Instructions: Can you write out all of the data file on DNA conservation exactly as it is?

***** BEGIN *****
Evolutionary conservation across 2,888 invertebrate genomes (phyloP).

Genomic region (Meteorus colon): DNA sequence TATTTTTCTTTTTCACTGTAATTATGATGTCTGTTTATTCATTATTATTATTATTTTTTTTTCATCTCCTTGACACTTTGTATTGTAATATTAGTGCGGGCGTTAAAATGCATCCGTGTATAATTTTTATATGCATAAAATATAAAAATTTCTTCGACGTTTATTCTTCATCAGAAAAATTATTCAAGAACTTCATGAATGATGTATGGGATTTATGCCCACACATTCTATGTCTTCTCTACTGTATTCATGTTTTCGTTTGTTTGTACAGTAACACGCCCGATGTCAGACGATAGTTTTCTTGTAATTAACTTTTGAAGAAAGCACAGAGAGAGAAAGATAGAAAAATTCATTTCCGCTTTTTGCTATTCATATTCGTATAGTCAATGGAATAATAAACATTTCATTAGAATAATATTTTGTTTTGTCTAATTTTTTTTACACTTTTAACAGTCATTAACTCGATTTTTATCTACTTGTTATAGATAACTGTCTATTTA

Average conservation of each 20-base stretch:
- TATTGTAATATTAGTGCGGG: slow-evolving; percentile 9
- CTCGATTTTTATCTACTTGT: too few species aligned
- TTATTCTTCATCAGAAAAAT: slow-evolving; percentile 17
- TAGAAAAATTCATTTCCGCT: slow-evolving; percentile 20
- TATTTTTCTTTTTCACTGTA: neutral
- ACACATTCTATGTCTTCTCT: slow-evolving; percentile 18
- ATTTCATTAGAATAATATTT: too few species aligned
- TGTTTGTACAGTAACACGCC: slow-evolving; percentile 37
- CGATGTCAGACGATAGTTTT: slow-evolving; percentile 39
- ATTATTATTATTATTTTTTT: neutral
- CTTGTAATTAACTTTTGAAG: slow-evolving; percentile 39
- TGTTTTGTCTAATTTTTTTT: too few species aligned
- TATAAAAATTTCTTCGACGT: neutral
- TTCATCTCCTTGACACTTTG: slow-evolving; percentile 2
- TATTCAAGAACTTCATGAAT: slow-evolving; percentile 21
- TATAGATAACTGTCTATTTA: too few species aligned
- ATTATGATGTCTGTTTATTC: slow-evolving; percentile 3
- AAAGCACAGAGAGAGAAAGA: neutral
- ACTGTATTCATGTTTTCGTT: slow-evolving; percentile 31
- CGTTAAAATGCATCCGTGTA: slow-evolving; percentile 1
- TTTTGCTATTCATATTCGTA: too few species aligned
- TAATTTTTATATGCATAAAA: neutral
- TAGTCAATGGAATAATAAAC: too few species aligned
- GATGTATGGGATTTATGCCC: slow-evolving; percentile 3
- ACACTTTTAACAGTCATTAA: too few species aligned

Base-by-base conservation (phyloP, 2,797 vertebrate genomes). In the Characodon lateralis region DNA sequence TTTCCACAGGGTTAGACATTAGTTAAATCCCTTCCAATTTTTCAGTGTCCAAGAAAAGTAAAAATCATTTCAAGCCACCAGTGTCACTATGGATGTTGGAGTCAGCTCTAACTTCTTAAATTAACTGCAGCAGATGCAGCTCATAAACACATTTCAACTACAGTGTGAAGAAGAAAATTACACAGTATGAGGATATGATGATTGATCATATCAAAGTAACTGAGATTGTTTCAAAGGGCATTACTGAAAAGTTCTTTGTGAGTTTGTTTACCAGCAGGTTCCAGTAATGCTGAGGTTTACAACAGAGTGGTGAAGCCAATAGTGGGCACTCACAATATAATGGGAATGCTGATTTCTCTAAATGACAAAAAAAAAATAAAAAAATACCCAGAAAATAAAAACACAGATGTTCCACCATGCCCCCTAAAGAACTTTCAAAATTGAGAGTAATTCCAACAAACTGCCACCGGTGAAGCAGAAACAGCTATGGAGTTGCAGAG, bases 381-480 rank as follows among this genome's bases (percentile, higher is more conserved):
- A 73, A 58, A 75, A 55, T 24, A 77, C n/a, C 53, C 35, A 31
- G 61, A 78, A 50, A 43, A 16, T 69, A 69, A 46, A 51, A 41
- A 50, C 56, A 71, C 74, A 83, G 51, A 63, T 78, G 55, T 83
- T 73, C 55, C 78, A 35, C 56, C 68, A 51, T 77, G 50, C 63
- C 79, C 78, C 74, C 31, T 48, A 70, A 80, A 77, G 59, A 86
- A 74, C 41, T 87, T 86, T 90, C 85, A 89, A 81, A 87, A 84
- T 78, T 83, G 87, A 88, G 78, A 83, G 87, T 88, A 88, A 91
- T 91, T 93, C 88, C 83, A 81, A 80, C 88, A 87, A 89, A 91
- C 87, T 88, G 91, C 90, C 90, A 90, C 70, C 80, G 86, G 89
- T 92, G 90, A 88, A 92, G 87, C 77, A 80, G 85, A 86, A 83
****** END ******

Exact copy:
Evolutionary conservation across 2,888 invertebrate genomes (phyloP).

Genomic region (Meteorus colon): DNA sequence TATTTTTCTTTTTCACTGTAATTATGATGTCTGTTTATTCATTATTATTATTATTTTTTTTTCATCTCCTTGACACTTTGTATTGTAATATTAGTGCGGGCGTTAAAATGCATCCGTGTATAATTTTTATATGCATAAAATATAAAAATTTCTTCGACGTTTATTCTTCATCAGAAAAATTATTCAAGAACTTCATGAATGATGTATGGGATTTATGCCCACACATTCTATGTCTTCTCTACTGTATTCATGTTTTCGTTTGTTTGTACAGTAACACGCCCGATGTCAGACGATAGTTTTCTTGTAATTAACTTTTGAAGAAAGCACAGAGAGAGAAAGATAGAAAAATTCATTTCCGCTTTTTGCTATTCATATTCGTATAGTCAATGGAATAATAAACATTTCATTAGAATAATATTTTGTTTTGTCTAATTTTTTTTACACTTTTAACAGTCATTAACTCGATTTTTATCTACTTGTTATAGATAACTGTCTATTTA

Average conservation of each 20-base stretch:
- TATTGTAATATTAGTGCGGG: slow-evolving; percentile 9
- CTCGATTTTTATCTACTTGT: too few species aligned
- TTATTCTTCATCAGAAAAAT: slow-evolving; percentile 17
- TAGAAAAATTCATTTCCGCT: slow-evolving; percentile 20
- TATTTTTCTTTTTCACTGTA: neutral
- ACACATTCTATGTCTTCTCT: slow-evolving; percentile 18
- ATTTCATTAGAATAATATTT: too few species aligned
- TGTTTGTACAGTAACACGCC: slow-evolving; percentile 37
- CGATGTCAGACGATAGTTTT: slow-evolving; percentile 39
- ATTATTATTATTATTTTTTT: neutral
- CTTGTAATTAACTTTTGAAG: slow-evolving; percentile 39
- TGTTTTGTCTAATTTTTTTT: too few species aligned
- TATAAAAATTTCTTCGACGT: neutral
- TTCATCTCCTTGACACTTTG: slow-evolving; percentile 2
- TATTCAAGAACTTCATGAAT: slow-evolving; percentile 21
- TATAGATAACTGTCTATTTA: too few species aligned
- ATTATGATGTCTGTTTATTC: slow-evolving; percentile 3
- AAAGCACAGAGAGAGAAAGA: neutral
- ACTGTATTCATGTTTTCGTT: slow-evolving; percentile 31
- CGTTAAAATGCATCCGTGTA: slow-evolving; percentile 1
- TTTTGCTATTCATATTCGTA: too few species aligned
- TAATTTTTATATGCATAAAA: neutral
- TAGTCAATGGAATAATAAAC: too few species aligned
- GATGTATGGGATTTATGCCC: slow-evolving; percentile 3
- ACACTTTTAACAGTCATTAA: too few species aligned

Base-by-base conservation (phyloP, 2,797 vertebrate genomes). In the Characodon lateralis region DNA sequence TTTCCACAGGGTTAGACATTAGTTAAATCCCTTCCAATTTTTCAGTGTCCAAGAAAAGTAAAAATCATTTCAAGCCACCAGTGTCACTATGGATGTTGGAGTCAGCTCTAACTTCTTAAATTAACTGCAGCAGATGCAGCTCATAAACACATTTCAACTACAGTGTGAAGAAGAAAATTACACAGTATGAGGATATGATGATTGATCATATCAAAGTAACTGAGATTGTTTCAAAGGGCATTACTGAAAAGTTCTTTGTGAGTTTGTTTACCAGCAGGTTCCAGTAATGCTGAGGTTTACAACAGAGTGGTGAAGCCAATAGTGGGCACTCACAATATAATGGGAATGCTGATTTCTCTAAATGACAAAAAAAAAATAAAAAAATACCCAGAAAATAAAAACACAGATGTTCCACCATGCCCCCTAAAGAACTTTCAAAATTGAGAGTAATTCCAACAAACTGCCACCGGTGAAGCAGAAACAGCTATGGAGTTGCAGAG, bases 381-480 rank as follows among this genome's bases (percentile, higher is more conserved):
- A 73, A 58, A 75, A 55, T 24, A 77, C n/a, C 53, C 35, A 31
- G 61, A 78, A 50, A 43, A 16, T 69, A 69, A 46, A 51, A 41
- A 50, C 56, A 71, C 74, A 83, G 51, A 63, T 78, G 55, T 83
- T 73, C 55, C 78, A 35, C 56, C 68, A 51, T 77, G 50, C 63
- C 79, C 78, C 74, C 31, T 48, A 70, A 80, A 77, G 59, A 86
- A 74, C 41, T 87, T 86, T 90, C 85, A 89, A 81, A 87, A 84
- T 78, T 83, G 87, A 88, G 78, A 83, G 87, T 88, A 88, A 91
- T 91, T 93, C 88, C 83, A 81, A 80, C 88, A 87, A 89, A 91
- C 87, T 88, G 91, C 90, C 90, A 90, C 70, C 80, G 86, G 89
- T 92, G 90, A 88, A 92, G 87, C 77, A 80, G 85, A 86, A 83